The king was apoplectic!  "Your philosophy is so sharp, you may cut yourself!  Why do you not ask the dogs in the street the answers instead?  They have more sense!"  Hearing his words, half of the philosophers in the city died of shame.

But the king was forgiving.  Despite his harsh words he had high hopes for his sons.  (And, truth be told, his wife - the queen - talked him around.)  But a king has the pride of a whole kingdom to worry about.  He could give his sons only one more chance.

At this last meeting both the king and the queen spoke.  They held hands often.

In a speech, which to this day kills any bard that tries to learn it, the king said...
Well, only the queen understood what he said.  But she explained that what he meant was that they had one more chance.  That this time they had to bring back the most precious jewel in all the world.
And then the king spoke long and earnestly.  Even the dragon of water, who invented speeches, cannot tell you what exactly he said then.  (Or so it is said)

The queen, in a speech scarcely less complex explained that he said that he would not give any further assistance.  And that he then said that the answer might not be the same for each of them.

For the speech of the court is not like that of normal people - it can say one thing and mean quite another.

Spring had begun by the time she got to that bit.

And at the last, the king spoke plainly.  Saying that he was fed up of them gallavanting to the four corners of the globe, he wanted to hear what they were going to fetch before they went off to get it.  "For, if you are all to be shamed, " he said "I should rather have it happen before I am too old to have more sons."

Worried, the brothers argued long and hard.  At last they gave their opinions.

Eddie suggested the ruby that burned at the heart of the world.  But he did not know how it could possibly be reached.
The king let out a sigh of disappointment.
Thinking quickly, the chief executioner had himself beheaded by the deputy executioner.

Yusuf talked of the stars - the jewels of the heavens.  But he also did not know how they could be reached.
The king groaned in dissapointment.
Thinking even more quickly than the first, the deputy executioner got himself cut him into tiny little pieces by the spare executioner.

Finally it was the turn of the middle brother.  He thought for a very long time.

At last he answered.  "The greatest jewel I can think of is the gem which created history.  But I cannot get it for you, father."

The spare executioner looked around desperately for someone who would help him kill himself.

"Unless the king of the south would consent to give it to you as his daughter's dowry."

The king opened his mouth to speak angrily - but the queen whispered in his ear.

"Oh, close enough, then."  He decreed.

And thus two things came to pass.
The first is the quest of the three brothers for the hand of the princess.
And the other is the creation of the phrase "Close enough for the king."

Some titles:
The stupidity of Princes?

The lands involved are all stereotypical - the mountains to the west, the desert to the east the snows to the north.  The kingdom seems to have become vaguely oriental, mainly because I was having fun killing servants left right and centre.  Since it was heading that way, I added a bit more.  I think I overdid it.

This (story) has to be seen as the triumph of editing, by the way.  I was setting out to write the story which continues from where this one left off.

This one can be entirely edited down to: "In a far off land, three princes set off to wed the princess."

But I started writing and ran away with it.  The basis for this, if such can be said to exist, is inverting every FairyTale? cliche I can think of.  From the three princes with the three quests, to the goal of those quests.  I started to get a little bit political after a while, but I figure since I was already aiming at adults as well as children, what the heck.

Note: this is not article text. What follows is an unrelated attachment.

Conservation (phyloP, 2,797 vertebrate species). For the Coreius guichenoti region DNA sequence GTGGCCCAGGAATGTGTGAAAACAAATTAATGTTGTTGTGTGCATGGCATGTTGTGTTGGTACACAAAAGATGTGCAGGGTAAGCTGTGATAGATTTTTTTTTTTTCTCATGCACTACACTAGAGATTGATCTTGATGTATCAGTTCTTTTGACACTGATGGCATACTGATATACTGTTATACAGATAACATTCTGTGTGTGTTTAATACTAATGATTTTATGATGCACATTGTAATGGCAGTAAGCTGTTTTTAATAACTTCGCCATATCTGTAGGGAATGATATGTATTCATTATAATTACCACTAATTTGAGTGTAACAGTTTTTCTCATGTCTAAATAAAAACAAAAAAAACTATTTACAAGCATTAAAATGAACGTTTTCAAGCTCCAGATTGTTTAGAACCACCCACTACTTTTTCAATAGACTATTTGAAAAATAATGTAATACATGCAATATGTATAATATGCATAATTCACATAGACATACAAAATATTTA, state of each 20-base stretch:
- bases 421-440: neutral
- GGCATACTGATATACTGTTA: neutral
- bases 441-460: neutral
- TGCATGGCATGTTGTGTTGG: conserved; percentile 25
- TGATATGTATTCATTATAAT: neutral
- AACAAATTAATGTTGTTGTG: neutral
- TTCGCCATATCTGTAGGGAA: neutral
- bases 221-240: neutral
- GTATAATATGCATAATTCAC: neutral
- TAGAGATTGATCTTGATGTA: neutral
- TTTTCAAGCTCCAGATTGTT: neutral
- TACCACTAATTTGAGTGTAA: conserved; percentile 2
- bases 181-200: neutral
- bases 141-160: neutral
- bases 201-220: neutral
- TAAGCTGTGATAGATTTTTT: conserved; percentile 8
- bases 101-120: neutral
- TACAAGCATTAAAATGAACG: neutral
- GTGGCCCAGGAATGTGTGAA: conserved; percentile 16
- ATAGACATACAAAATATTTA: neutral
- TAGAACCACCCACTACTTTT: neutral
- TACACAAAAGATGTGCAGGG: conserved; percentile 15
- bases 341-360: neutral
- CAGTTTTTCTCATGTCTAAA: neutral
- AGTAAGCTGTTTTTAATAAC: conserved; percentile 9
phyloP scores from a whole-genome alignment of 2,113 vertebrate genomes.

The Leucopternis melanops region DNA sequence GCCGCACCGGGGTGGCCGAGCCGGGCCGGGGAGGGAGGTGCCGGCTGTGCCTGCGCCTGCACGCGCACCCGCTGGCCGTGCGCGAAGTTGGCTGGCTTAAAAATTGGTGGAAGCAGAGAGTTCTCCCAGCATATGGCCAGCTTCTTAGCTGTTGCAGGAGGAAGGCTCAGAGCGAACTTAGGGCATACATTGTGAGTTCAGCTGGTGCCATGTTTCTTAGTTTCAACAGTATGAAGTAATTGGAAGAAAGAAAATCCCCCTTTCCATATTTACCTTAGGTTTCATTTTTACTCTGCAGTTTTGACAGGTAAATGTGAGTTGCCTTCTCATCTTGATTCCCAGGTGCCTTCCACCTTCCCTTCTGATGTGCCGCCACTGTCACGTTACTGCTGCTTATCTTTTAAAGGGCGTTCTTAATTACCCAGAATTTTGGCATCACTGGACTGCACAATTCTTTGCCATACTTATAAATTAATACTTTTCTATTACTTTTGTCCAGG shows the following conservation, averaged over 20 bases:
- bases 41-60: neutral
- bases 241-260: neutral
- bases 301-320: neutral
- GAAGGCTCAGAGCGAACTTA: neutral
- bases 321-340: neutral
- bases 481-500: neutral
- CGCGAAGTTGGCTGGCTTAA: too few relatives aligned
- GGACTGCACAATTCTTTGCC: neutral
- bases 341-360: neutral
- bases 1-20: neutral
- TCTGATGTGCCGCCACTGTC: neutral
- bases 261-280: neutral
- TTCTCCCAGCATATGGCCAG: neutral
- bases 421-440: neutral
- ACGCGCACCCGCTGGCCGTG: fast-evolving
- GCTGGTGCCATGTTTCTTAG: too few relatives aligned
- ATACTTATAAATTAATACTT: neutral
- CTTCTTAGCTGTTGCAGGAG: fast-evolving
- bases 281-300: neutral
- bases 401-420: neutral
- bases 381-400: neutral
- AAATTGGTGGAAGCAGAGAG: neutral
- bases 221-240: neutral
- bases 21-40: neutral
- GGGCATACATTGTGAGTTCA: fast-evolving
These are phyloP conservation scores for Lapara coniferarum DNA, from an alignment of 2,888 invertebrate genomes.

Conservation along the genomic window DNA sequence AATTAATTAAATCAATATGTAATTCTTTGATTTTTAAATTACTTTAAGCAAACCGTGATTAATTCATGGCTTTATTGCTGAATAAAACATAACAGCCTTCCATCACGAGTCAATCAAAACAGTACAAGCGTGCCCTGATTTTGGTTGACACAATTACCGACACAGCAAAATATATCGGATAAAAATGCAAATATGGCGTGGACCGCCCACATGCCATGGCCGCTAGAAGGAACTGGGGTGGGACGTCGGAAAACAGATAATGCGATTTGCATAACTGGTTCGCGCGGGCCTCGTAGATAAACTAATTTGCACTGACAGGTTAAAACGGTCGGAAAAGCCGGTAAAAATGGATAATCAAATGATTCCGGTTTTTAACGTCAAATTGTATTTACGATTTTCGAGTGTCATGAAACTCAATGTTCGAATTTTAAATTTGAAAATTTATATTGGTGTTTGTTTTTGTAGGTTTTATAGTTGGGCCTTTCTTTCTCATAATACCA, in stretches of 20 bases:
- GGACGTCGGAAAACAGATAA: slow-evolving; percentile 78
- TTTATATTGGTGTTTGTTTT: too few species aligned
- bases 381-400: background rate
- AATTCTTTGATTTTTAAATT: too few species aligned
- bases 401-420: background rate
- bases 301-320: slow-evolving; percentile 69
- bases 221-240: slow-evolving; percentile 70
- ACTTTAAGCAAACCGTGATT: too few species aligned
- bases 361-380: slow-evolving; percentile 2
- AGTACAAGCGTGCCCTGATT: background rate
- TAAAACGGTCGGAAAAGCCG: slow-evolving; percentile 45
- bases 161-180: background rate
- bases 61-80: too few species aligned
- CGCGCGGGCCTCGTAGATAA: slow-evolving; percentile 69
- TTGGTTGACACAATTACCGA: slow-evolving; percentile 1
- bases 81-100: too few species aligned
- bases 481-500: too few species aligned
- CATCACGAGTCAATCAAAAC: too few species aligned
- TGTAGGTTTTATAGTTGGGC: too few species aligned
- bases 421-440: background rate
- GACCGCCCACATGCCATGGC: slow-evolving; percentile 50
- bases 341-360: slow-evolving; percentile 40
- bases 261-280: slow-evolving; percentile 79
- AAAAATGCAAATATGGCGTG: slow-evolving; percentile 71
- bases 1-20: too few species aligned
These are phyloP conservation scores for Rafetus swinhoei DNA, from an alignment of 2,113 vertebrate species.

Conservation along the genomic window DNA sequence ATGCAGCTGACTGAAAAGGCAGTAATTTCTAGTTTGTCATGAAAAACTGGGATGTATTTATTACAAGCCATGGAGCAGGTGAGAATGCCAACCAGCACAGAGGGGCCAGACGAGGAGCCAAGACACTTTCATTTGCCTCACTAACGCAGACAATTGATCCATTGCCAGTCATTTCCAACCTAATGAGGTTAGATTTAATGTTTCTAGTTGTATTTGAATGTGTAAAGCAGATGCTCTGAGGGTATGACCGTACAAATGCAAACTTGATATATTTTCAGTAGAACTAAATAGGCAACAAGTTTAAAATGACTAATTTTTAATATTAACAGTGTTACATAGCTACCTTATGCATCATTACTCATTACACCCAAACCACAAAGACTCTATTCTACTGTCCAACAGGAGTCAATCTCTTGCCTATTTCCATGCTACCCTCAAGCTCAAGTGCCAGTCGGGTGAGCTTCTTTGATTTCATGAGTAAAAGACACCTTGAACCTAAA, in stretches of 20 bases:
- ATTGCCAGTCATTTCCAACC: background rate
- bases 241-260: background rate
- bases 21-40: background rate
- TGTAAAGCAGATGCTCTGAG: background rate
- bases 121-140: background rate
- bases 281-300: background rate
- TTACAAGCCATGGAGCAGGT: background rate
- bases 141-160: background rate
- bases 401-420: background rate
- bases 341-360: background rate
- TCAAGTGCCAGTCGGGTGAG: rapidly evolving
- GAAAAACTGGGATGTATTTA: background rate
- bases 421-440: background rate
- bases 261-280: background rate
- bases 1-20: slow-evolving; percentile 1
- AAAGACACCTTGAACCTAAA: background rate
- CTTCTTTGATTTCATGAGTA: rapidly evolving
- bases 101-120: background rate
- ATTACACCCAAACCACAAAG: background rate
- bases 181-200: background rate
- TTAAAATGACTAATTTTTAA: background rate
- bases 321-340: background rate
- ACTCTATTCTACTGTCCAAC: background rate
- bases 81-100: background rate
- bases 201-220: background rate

Amusing typos:  "It is goog to be..."  Goog!  Sounds like an enemy of Thudarr :)

... I realised that I didn't even USE the setup of the three princes personalities - or at least didn't bring it to any kind of a conclusion.  Again, that is the fault of this originally being started as a couple of paragraphs prelude to a story which just kinda got out of hand.  But it's not an excuse.  I still like the slight difference of misordering the princes and personalities, and having the third get it right at the end - but he never exhibits much of a personality at all.

... AND I'm now feeling constrained by being an intro.  Think I could get away with having this story and the next one not fit together at all at all?  As in, the two other brothers being dead in this one, and alive in the other?
I'm thinking of an 'interrupt the narrator' scene, something like "So maybe they aren't the same princes at all.  Look, do you want to tell this story?"

I also don't like the "What the did all day" bit.  Maybe I should change the middle child to "didn't do anything very special at all"?  The link I am aiming for is that he saves both of their butts by recruiting the help that the other two scorn (you know the FairyTale? tradition of that, I assume) but dies.  Maybe I should post the synopsis of the main story seperately.

It might help if I'd heard of the line "close enough for the king"... --ChrisHowlett
It's a play on "Close enough for government work".  Not exactly a wonderful one, is it?  --Vitenka
Ah, that makes some sense. I might have got it if I hadn't heard that phrase from precisely one location beforehand (GrimFandango?, the tube switcher repairman).

StuartFraser is reminded of 1001 Arabian Nights; the syntax is simpler, but the style is very close...

Kazuhiko finds it quite amusing but is mainly left feeling confused as to what the right answer to any of the requests might be...

Uhh... CrudMuffins?.  People appear to not be getting the joke, which is that the thing they are being sent out for in all cases is "Go find yourselves wives"  The king gets progressively more exasperated that he can't just say this.  And progressively more blatant in his hints.  --Vitenka
So he does. I also failed to realise this until you pointed it out, however. It's a very cute story, but I think the allegories are too subtle. --AC
I got it. I liked that story. Tell us another one Uncle'Tenka. --Edith
Uh, thanks.  Cool!  I'll upload the other thiung I've written and have been sitting on because I don't like the format, see if the wiki can kick it into shape.  --Vitenka

CategoryFiction | LegendsOfFrome | OP=Vitenka

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Last edited November 11, 2004 11:44 pm (viewing revision 23, which is the newest) (diff)